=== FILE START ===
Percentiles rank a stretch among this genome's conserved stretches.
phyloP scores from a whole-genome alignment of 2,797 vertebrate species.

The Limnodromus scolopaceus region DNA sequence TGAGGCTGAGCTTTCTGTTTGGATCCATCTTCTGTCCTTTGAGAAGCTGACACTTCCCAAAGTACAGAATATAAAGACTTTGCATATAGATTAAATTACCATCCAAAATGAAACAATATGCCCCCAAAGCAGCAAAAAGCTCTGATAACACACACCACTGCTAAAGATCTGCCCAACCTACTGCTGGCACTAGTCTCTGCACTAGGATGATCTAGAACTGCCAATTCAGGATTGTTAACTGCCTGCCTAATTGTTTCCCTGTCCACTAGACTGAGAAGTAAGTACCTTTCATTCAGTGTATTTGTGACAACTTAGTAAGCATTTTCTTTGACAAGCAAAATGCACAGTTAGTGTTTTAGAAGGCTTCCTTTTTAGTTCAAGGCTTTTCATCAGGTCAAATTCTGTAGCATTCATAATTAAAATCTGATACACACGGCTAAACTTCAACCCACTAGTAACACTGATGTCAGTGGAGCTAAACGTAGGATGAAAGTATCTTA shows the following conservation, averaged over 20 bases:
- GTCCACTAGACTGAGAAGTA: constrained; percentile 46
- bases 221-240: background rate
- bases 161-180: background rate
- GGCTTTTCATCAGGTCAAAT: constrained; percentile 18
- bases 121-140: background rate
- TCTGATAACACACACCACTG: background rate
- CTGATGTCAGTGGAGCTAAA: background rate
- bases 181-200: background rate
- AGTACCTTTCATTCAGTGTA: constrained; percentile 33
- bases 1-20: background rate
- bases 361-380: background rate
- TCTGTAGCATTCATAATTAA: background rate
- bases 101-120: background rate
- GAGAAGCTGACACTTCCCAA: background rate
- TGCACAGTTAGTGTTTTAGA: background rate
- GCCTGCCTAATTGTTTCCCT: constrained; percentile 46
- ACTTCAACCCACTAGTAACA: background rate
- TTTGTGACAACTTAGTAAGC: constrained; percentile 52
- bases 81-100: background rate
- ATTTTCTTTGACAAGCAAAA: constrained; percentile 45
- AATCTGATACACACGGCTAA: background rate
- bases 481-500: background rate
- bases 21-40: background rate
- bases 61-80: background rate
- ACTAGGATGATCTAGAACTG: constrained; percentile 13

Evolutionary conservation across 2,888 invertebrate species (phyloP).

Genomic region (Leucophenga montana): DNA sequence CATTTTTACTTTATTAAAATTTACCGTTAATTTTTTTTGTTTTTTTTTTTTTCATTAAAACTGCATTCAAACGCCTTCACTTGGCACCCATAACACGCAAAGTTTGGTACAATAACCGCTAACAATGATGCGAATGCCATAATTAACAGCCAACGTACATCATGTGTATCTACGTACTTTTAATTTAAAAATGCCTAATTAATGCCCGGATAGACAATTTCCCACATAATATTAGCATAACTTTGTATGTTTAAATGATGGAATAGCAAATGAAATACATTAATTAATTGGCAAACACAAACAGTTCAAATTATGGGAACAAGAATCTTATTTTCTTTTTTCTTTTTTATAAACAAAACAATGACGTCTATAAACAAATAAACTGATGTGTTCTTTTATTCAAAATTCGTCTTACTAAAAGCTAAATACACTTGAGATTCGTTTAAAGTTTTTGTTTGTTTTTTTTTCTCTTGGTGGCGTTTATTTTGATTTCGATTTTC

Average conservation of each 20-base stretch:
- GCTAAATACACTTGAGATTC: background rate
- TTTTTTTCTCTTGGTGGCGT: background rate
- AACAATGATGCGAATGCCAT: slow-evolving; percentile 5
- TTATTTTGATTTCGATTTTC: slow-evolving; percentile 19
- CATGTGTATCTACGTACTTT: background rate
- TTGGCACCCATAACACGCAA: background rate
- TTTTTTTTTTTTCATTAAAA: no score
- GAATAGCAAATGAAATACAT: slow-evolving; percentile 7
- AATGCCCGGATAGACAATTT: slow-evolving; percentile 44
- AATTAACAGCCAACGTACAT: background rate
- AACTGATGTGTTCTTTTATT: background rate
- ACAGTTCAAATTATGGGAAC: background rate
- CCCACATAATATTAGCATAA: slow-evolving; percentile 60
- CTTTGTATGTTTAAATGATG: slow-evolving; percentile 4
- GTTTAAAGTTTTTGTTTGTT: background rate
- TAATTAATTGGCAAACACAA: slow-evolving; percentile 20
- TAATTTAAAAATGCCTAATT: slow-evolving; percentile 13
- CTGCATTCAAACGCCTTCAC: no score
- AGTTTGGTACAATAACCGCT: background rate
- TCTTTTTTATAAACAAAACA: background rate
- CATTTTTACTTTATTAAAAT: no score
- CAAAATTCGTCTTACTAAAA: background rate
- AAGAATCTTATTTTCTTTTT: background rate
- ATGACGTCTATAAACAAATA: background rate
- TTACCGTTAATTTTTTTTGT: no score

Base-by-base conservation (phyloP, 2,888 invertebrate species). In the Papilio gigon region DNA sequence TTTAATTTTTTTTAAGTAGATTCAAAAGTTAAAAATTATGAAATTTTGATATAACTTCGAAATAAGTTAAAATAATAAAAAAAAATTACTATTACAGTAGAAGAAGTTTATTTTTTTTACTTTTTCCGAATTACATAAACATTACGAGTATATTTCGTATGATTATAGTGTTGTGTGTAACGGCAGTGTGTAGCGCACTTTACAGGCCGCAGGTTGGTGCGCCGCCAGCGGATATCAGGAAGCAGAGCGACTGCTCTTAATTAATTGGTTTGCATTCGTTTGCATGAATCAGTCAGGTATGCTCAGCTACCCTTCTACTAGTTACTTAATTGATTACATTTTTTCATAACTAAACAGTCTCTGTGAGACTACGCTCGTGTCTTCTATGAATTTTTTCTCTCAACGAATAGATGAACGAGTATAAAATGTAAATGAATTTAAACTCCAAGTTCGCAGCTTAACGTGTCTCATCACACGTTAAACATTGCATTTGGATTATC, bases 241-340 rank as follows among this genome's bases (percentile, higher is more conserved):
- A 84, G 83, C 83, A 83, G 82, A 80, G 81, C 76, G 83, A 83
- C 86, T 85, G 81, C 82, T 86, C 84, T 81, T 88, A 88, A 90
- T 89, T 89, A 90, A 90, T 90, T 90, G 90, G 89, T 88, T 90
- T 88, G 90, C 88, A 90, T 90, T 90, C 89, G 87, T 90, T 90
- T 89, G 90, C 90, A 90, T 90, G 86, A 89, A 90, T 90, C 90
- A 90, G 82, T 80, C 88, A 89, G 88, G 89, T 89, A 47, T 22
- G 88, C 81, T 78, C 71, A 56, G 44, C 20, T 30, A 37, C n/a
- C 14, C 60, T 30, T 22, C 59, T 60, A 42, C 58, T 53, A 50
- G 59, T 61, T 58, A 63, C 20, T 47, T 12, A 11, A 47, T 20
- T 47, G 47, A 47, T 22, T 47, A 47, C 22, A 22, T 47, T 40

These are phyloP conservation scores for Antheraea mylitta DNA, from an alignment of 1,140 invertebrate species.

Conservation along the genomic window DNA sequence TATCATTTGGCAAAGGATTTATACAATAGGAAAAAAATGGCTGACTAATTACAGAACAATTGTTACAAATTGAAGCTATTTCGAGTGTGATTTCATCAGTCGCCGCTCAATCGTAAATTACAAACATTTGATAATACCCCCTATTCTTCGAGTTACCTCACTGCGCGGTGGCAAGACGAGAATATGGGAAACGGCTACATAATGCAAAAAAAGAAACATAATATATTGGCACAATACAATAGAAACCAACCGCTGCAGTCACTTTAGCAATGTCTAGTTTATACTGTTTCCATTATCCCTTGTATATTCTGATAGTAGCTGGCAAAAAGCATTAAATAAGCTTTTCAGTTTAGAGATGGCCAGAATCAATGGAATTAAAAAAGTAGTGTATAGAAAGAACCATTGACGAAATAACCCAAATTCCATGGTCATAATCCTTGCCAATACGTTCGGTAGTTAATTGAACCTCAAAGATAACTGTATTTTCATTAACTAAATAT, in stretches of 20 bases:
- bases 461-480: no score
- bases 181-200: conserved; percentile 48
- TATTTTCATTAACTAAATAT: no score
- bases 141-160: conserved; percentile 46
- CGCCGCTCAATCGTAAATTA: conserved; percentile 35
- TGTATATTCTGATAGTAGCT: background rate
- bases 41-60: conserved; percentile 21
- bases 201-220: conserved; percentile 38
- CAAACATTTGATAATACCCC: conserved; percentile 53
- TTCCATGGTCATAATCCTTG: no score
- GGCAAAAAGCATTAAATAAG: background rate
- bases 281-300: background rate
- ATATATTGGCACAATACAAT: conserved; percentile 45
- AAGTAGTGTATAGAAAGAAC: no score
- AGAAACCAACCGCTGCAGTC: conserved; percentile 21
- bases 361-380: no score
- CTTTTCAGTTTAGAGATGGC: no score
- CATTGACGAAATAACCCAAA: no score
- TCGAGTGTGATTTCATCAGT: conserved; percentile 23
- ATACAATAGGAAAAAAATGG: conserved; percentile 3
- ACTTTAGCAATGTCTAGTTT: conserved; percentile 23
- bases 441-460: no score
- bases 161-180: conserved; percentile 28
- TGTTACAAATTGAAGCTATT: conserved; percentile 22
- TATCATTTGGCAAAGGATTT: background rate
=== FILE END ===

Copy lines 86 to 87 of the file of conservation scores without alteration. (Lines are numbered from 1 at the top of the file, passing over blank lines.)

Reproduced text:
- CTTTTCAGTTTAGAGATGGC: no score
- CATTGACGAAATAACCCAAA: no score